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No 'Credible Evidence of a Terrorist Attack,' Says Maryland Gov. at Site of Baltimore Bridge Collapse

No 'Credible Evidence of a Terrorist Attack,' Says Maryland Gov. at Site of Baltimore Bridge Collapse

Baltimore's Francis Scott Key Bridge collapsed early Tuesday morning after it was struck by a container ship that had apparently lost power, authorities say

<p>JIM LO SCALZO/EPA-EFE/Shutterstock</p>

JIM LO SCALZO/EPA-EFE/Shutterstock

  • Terrorism is not thought to be involved in the Baltimore bridge collapse, authorities said

  • "We are still investigating what happened but we are quickly gathering details,” Maryland Gov. Wes Moore said at a press conference Tuesday morning

  • Six people who were part of a construction crew on the bridge are currently unaccounted for, authorities said

A preliminary investigation into the Baltimore bridge collapse has revealed no evidence of terrorism, authorities said at a press conference Tuesday morning.

“We are still investigating what happened but we are quickly gathering details,” Maryland Gov. Wes Moore said. “We haven’t seen any credible evidence of a terrorist attack.”

Bill DelBagno, FBI Special Agent in charge of the Baltimore Field Office, also emphasized that terrorism is not thought to be involved.

“I want to be clear that there is no specific or credible information to suggest that there are ties to terrorism in this incident,” DelBagno said.

Related: Freezing Conditions ‘Pose a Concern’ for Rescuers amid Baltimore Bridge Collapse 

The Francis Scott Key Bridge collapsed into the Patapsco River at approximately 1:30 a.m. after it was struck by the Singapore-flagged container ship Dali, which sent several vehicles into the river, according to multiple outlets.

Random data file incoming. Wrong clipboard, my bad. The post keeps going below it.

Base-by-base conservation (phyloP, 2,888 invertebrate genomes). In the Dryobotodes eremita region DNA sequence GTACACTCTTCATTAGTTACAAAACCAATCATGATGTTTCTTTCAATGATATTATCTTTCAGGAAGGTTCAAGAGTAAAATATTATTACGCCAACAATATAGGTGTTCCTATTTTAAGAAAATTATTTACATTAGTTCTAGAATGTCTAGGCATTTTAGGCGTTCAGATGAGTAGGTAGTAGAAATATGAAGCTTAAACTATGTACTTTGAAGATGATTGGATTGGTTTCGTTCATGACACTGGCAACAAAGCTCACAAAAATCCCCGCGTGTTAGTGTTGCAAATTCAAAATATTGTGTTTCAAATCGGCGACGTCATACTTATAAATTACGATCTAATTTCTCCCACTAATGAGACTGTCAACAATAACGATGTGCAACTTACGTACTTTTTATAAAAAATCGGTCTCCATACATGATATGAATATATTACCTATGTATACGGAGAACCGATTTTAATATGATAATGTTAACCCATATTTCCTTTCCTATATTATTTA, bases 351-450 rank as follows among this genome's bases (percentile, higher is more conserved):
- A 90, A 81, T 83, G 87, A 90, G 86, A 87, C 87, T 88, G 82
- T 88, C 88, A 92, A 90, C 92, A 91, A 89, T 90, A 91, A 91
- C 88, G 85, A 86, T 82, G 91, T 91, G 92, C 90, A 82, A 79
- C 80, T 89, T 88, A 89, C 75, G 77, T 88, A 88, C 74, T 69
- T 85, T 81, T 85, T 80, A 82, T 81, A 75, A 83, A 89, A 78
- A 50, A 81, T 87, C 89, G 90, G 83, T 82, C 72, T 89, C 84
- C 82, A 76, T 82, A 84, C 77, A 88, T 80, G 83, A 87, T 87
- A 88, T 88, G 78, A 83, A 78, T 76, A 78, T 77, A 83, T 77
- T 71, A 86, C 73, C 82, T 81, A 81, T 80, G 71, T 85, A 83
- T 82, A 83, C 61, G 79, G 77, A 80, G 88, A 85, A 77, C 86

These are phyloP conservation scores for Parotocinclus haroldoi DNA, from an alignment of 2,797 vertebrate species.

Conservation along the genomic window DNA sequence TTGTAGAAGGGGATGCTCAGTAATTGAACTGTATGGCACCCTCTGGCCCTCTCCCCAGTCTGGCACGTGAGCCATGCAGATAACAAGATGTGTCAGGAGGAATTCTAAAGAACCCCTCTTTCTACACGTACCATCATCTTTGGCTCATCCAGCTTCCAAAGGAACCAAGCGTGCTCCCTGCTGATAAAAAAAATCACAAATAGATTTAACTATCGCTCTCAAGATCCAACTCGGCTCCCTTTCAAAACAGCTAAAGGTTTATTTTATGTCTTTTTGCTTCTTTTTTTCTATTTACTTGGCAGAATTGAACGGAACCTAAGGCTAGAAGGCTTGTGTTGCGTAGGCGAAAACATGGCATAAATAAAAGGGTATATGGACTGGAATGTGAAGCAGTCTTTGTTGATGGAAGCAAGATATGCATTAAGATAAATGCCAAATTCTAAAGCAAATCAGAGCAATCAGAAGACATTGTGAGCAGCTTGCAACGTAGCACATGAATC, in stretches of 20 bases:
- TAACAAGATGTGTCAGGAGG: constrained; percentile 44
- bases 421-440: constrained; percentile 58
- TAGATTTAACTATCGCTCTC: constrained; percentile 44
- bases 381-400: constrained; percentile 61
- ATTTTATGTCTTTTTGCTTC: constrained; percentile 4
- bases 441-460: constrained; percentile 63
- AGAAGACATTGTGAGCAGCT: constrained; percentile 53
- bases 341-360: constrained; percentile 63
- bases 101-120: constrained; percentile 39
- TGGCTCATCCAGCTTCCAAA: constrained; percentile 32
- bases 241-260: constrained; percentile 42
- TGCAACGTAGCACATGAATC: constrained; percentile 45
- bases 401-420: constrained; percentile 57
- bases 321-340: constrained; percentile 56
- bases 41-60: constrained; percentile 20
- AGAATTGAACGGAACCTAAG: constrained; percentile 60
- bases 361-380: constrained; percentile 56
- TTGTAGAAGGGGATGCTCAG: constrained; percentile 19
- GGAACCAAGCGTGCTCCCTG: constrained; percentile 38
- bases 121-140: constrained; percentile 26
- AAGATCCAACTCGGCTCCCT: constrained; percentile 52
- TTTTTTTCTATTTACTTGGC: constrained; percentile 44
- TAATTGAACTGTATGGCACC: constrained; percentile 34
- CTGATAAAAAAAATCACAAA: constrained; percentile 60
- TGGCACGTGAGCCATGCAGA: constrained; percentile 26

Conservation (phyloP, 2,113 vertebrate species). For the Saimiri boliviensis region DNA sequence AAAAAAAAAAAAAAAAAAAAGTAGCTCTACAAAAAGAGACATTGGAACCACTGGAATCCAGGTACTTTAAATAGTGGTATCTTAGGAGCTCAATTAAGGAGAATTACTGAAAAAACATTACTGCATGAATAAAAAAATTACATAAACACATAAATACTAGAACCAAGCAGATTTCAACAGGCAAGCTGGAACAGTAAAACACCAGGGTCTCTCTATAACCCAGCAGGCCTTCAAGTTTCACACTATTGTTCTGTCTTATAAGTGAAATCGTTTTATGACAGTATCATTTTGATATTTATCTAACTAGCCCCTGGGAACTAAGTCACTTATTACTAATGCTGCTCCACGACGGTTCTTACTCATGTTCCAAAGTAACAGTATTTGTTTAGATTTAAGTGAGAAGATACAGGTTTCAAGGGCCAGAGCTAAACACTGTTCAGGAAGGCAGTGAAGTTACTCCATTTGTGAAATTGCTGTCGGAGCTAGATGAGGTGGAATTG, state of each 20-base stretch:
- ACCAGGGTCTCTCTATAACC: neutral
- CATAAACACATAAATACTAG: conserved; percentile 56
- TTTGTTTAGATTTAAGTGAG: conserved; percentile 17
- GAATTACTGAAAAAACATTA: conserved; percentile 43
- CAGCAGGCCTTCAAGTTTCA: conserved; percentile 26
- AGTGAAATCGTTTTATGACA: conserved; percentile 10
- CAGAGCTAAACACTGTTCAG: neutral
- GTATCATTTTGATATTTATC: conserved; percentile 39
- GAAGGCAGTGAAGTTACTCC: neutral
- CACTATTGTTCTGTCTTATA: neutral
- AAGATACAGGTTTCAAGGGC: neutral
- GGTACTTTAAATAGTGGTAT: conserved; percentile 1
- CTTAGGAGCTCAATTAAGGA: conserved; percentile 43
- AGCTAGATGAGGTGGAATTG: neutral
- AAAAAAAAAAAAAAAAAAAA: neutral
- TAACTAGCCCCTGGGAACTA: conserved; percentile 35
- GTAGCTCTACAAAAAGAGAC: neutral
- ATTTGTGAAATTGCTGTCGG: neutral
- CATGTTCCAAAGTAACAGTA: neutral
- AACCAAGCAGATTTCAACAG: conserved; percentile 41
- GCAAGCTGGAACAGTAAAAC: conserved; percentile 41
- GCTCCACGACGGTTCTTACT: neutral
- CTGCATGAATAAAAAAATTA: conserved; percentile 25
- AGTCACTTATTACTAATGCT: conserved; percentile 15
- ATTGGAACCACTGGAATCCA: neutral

Baltimore City Fire Department spokesperson Kevin Cartwright initially told CNN that the collapse was a "mass casualty multi-agency incident.”

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The U.S. Coast Guard were still actively searching for survivors as of 10 a.m. local time, a spokesman said.

<p>JIM LO SCALZO/EPA-EFE/Shutterstock</p>

JIM LO SCALZO/EPA-EFE/Shutterstock

Authorities believe six people are unaccounted for, including members of a construction crew.

The Dali, about 985 feet long and 157 feet wide, was leaving the harbor on a 27-day voyage to Sri Lanka, The New York Times reported.

Related: Rescuers Searching for Multiple People amid Baltimore Bridge Collapse: 'An Unthinkable Tragedy' 

The ship had notified harbor authorities that it was experiencing a power issue and Baltimore officials then moved to close the bridge to traffic in the moments before the accident, officials said at the press conference.

Gov. Moore said his administration is “working closely with leaders from all levels of government” to address the tragedy and its aftermath.

“We are Maryland tough, and we are Baltimore strong,” Moore said.

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